In November 2012, California’s Air Resources board auctioned off the first round of carbon permits for its voluntary cap-and-trade market, which officially went live on January 1, 2013. This initiative came out of California Assembly Bill 32, the Global Warming Solutions Act, which sets a goal of lowering greenhouse gas emissions to 1990 levels by 2020 (a reduction of about 30 percent).
Under this regulation, polluters can meet their emissions reductions through three options: reducing emissions, trading emissions allowances or using offset credits for emissions reductions outside of the cap. California is the first state to have a cap-and-trade market for greenhouse gases in the United States. Many policymakers are looking to the state’s market as a test for a national model.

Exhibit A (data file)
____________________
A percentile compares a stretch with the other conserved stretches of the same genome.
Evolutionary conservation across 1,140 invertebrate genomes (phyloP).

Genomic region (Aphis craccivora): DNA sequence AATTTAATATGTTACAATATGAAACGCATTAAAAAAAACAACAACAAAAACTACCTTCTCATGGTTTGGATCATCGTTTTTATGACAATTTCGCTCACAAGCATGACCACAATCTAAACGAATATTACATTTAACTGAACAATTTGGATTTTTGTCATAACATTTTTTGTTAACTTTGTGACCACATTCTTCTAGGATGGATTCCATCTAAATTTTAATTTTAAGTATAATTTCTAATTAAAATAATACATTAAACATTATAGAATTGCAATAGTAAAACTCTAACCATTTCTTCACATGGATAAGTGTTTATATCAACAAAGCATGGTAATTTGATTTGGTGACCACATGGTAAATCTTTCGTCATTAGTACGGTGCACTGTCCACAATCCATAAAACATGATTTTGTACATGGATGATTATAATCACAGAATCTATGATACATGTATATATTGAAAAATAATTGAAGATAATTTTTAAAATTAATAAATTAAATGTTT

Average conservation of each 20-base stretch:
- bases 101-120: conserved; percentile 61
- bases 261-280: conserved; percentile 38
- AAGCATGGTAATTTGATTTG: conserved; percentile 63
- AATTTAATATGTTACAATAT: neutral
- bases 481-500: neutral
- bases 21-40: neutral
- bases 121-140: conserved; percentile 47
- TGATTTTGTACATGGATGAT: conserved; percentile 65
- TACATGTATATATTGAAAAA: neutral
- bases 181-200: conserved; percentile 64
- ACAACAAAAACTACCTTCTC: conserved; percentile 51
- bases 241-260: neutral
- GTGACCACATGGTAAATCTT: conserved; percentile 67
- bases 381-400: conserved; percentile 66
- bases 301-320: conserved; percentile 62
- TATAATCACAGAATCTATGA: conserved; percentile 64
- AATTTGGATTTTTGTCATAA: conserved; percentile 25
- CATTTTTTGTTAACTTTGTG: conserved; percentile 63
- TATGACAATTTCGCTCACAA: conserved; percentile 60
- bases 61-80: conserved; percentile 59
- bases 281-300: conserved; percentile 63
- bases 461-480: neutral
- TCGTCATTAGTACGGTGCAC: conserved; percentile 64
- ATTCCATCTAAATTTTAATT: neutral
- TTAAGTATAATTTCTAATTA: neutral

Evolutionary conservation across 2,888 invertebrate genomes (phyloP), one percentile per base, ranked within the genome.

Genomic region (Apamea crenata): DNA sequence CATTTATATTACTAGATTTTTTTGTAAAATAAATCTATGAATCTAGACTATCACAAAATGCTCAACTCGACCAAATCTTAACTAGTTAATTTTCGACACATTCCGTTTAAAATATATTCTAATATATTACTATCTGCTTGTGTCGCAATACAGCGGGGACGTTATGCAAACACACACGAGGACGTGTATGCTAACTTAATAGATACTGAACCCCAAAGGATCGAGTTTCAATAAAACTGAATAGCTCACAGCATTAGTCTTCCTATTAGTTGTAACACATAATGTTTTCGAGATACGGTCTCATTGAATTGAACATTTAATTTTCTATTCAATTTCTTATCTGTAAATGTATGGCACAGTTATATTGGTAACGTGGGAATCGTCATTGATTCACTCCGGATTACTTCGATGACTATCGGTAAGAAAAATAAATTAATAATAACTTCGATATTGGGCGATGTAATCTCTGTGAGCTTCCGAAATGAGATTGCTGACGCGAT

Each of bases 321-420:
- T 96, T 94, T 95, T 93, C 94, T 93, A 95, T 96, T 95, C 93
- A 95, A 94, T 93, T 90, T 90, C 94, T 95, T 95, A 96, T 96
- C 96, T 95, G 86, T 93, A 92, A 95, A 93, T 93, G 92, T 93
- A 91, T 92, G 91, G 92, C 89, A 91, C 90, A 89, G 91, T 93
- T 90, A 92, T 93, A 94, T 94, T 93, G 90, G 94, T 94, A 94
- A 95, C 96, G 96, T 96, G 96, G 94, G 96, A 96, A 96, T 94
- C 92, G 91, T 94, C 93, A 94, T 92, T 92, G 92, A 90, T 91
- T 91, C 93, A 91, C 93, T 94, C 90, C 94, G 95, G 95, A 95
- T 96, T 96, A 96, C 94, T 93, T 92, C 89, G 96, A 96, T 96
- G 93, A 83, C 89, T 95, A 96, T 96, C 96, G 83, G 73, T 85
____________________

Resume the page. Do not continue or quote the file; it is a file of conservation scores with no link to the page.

Cap-and-trade markets, however, are not the solution to emissions reductions that they pretend to be. They do not produce real reductions in greenhouse gas emissions and pose serious problems for common resource management. The privatization and financialization of nature is synonymous with these markets, and the numerous opportunities for corruption further weaken their legitimacy as real solutions for reducing emissions. In particular, the use of offsets poses significant problems in California’s new market.